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Investors are expected to look past profits for signs that businesses and consumers are starting to borrow again – an important barometer to show that the economy is recovering.Carlos Osorio/Reuters

Canada’s big banks are starting to see demand for loans return as they prepare to report earnings, but the highly contagious Delta variant has created a new wave of uncertainty about whether the economic rebound can keep its momentum.

The six largest banks will release financial results for the fiscal third quarter this week, and most analysts expect earnings per share to be about 3 per cent to 5 per cent lower than the previous quarter, but more than 40 per cent better than in the same quarter a year ago.

Investors are expected to look past profits for signs that businesses and consumers are starting to borrow again – an important barometer to show that the economy is recovering. Balances in loan portfolios have increased at a sluggish pace so far this year, and early signs of a pick-up in lending could be jeopardized by a fourth wave of COVID-19 cases.

“Not surprisingly the key topic of interest this quarter will be the pace of the economic recovery and the ability of the Delta variant to derail it,” said Meny Grauman, an analyst at Scotia Capital Inc., in a note to clients.

On Tuesday, Bank of Nova Scotia and Bank of Montreal will be first to report financial results for the three months that ended July 31. Royal Bank of Canada and National Bank of Canada release results on Wednesday, followed by Toronto-Dominion Bank and Canadian Imperial Bank of Commerce on Thursday.

Loan books are expected to grow modestly, with balances rising 1 per cent from the previous quarter and 1.1 per cent year over year, according to Darko Mihelic, an analyst at RBC Dominion Securities Inc. Once again, mortgage loans should stand out as the driving force behind much of that increase – total mortgages rose 10.5 per cent on average in June, compared with the same month last year.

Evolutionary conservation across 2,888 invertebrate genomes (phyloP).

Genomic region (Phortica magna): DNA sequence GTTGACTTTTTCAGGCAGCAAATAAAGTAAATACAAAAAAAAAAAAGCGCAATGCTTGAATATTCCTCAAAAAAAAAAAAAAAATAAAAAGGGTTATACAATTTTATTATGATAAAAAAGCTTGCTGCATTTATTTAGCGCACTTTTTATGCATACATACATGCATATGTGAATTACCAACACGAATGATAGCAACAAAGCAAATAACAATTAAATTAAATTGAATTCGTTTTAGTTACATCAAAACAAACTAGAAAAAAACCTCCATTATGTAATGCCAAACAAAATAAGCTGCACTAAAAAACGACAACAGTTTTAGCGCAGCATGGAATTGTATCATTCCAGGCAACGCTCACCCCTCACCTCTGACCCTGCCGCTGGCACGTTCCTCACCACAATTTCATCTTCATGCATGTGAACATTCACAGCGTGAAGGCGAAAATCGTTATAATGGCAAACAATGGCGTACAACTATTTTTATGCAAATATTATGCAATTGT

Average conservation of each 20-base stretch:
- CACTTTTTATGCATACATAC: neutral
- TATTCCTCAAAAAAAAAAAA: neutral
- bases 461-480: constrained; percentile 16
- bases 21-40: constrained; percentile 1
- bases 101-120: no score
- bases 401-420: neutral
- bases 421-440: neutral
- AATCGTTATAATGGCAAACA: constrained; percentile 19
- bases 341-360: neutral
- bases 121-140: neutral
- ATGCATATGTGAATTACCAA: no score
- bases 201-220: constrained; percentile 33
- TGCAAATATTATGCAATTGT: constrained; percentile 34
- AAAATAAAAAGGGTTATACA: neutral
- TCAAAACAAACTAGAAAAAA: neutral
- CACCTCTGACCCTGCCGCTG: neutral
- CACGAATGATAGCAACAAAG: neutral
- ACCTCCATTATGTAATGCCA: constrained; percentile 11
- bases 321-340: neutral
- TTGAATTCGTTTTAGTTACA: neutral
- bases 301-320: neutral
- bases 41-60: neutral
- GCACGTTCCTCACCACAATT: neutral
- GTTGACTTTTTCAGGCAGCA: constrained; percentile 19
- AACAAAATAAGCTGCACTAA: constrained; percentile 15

The latest monthly regulatory data show a “slight uptick in loan growth,” Mr. Mihelic said in a research note. On average, the month-over-month increase in unsecured personal loan balances, which include credit cards, increased from 0.6 per cent in May to 1 per cent in June. But the pandemic has created a glut of savings that consumers and companies have yet to spend.

“Individuals and businesses are sitting on excess cash … which has resulted in a material overhang for loan growth,” said Paul Holden, an analyst at CIBC World Markets Inc., in a note to clients.

Once again, large banks are expected to recover a combined $1-billion or more from reserves set aside early in the pandemic to cover potential loan losses that mostly haven’t materialized. That should boost profits, but bankers may remain cautious about how much they release, faced with concerns about the Delta variant.

“I think the sentiment around the executive suites of the major banks is, we all hope we’re past the peak of the pandemic, but nobody I’m speaking to believes we’re out of the woods yet,” said Geoff Rush, senior partner in the financial services practice at KPMG Canada, in an interview. “I would expect to see some further release of provisions, just not in the same quantum that we saw in [the fiscal second quarter].”

The pandemic isn’t the only challenge banks face this quarter. Another key source of profits through the pandemic – revenue from trading and advisory work in capital markets – is also expected to ease after a string of strong quarters.

“We expect to see sequential weakness in the segment on lower trading revenue with volatility and volumes having fallen meaningfully during the quarter,” said Mike Rizvanovic, an analyst at Credit Suisse, in a research note. “However, continued strength in deal activity should help mitigate part of that impact through elevated [mergers and acquisitions and] advisory fees.”

There are also some hopeful signs on the horizon. As of mid-July, consumer spending had bounced back as lockdown restrictions eased in Canada and the United States, rising 13 per cent above prepandemic levels two years earlier, according to RBC Economics. Spending on hospitality and entertainment showed the strongest improvements, which should boost card fees charged by banks.

“I think so much about how well banks do is going to turn on consumer sentiment or consumer behaviour,” Mr. Rush of KPMG said.

Banks are also sitting on an estimated $37-billion of excess capital, according to National Bank Financial Inc. analyst Gabriel Dechaine. That gives them a rare opportunity to make significant investments in their businesses or acquisitions to expand their reach.

Analysts expect that restrictions on dividend increases and share buybacks imposed by regulators early in the pandemic could be lifted later this year. Once they are removed, banks could hike dividends by 6 per cent to 8 per cent and buy back up to 2 per cent of shares on average, according to CIBC’s Mr. Holden.

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